To save on heating costs, we close off the rooms that we're not using during the daytime by cutting off the heating system in those rooms and closing the doors. Before bedtime, we open the doors or turn the heat back on. This saves us quite a bit on electric bill.
Buy the fuel that you heat your home with during the winter in the summertime. It'll be cheaper then!
Ask a QuestionHere are the questions asked by community members. Read on to see the answers provided by the ThriftyFun community or ask a new question.
I was wondering if anyone could tell me approximately how much money they've saved on heating bills by putting plastic in the windows to keep drafts out? I know this will depend on a lot of things, but I'm just trying to see if this is worth doing.
I'm on the 2nd floor of a two family house built in the early 1930s. I suspect the windows are the originals. I have a gas furnace that is probably at least 10 years old. I live in Upstate New York where it is pretty much cold and snowy from November through April.
By Kitschqueen from Syracuse, NY
Everything helps! My 100 year old house has original windows in a large portion of it. We put heavy plastic between the window and storm window as well as insulated drapes and shades on the inside. Because I have a leaded window between the big picture window and fully insulated front porch, I just have insulated drapes, shades for that.
I also made special curtain/drapes for the upstairs bedrooms. My granddaughters' room has 3 pair of fully sewn drapes, one over the other. Done in colors that make it look darling with all of them on the window. The last one on top is a poly white fabric that looks somewhat shear but is like a nylon fabric. The other colors all come through. Nice days, I take the under curtain, wrap it around the top in circular loop style. It is the princess room, so we have the pinks, blues, yellows, white, greens all together in the curtains, rather than the paint on the walls.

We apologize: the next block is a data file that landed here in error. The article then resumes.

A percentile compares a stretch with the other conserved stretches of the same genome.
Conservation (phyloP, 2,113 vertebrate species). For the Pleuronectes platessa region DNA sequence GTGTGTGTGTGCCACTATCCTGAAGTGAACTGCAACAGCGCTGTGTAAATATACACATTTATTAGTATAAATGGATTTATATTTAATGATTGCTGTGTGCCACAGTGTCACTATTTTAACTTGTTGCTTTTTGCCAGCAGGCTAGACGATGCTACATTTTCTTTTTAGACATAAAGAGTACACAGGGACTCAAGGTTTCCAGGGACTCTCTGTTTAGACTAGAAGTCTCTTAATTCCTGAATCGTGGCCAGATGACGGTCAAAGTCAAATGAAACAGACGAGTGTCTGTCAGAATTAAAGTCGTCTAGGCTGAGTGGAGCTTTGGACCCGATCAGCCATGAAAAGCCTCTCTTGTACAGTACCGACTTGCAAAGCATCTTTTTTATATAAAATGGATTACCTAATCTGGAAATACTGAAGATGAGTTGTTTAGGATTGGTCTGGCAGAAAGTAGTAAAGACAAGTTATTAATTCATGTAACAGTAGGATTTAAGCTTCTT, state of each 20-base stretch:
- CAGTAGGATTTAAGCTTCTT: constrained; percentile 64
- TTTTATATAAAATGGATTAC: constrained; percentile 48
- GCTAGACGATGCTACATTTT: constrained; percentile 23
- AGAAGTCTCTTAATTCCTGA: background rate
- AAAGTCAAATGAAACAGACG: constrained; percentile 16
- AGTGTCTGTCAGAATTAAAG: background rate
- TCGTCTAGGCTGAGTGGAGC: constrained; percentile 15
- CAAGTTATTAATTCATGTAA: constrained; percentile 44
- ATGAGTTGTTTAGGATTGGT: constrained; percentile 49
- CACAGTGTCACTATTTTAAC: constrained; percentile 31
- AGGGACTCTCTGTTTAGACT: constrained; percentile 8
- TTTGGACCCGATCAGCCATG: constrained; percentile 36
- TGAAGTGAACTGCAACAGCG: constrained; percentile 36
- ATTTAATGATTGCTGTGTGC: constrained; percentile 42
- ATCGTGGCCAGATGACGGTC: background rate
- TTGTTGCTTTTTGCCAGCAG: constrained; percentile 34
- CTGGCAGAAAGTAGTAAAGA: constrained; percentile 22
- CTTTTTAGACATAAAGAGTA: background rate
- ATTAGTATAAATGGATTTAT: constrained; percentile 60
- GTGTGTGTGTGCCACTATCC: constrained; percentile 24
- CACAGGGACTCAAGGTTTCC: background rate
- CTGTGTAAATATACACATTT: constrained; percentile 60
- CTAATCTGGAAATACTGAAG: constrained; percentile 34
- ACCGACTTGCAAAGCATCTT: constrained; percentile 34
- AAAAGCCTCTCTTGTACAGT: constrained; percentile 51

Depending on what you want it to look like. We used bubble wrap on the walls and ceiling of my greenhouse. Because it has the air chambers it works amazingly. Cool in summer and keeps the warmth in winter.
I seldom turn up my house heat yet the cost is my biggest expense; how can I reduce it? (I've done all the obvious.)
By Kay from Babylon, NY
Check with local govt to see if there is a program that will come out and do an "Energy Audit" and/or "Weatherization Program" to find and eliminate hidden heat lossers. Sometimes it's even free.
Since you're a Long Islander, like me, go to the LIPA (the electric company here) website; they have a lot of tips, some of which you might not have thought of, and offer home energy audits. They also have links to programs that give grants for upgrading & replacing insulation, heating systems, etc. These usually go through NYSERDA (New York State Energy Research & Development Authority), and you might qualify for these programs. Their website also has helpful advice. The links are:
www.lipower.org and www.nyserda.org
We have propane heat. Heating costs are suppossed to go up by 70% this year. What are simple things that we can do to save money but keep our home warm?
i have electric heat. but 1 thing i do know that has helped in the past is the window cling. i put that up at as many windows as i can. i can tell the difference the room seems warmer and the area near the window isnt windy.
i would also think rugs over rugs and carpettring would help. vacuum your filters if you have them maybe once a wekk.
i am going to put the same ? up for electirc heat.
There are many things you can do to help keep the heat inside. Re-caulk all window panes (if you have leaky windows) before winter sets in and put clear vinyl over every window frame on the outside. Use the indoor plastic window sealer on the inside. Close off rooms not used. Seal doors so draughts don't come in through cracks. If you have a ceiling fan, set it to rotate in the opposite direction so warm air is circulated back to floor. (If not set a fan as high as you can pointed at the ceiling and turn on low.) Wear 2-3 layers of clothing (undershirts, long sleeve knit shirts and sweat shirts.) Use electric blankets on beds and to bundle up while watching TV. Set dryer to exhaust into the room, not to the outside. Open oven doors after taking out food to discharge heat into kitchen. If you have south facing windows open blinds on a sunny day. I also have propane, plus 10 foot ceilings so keeping my house warm in winter has been a challenge. Good luck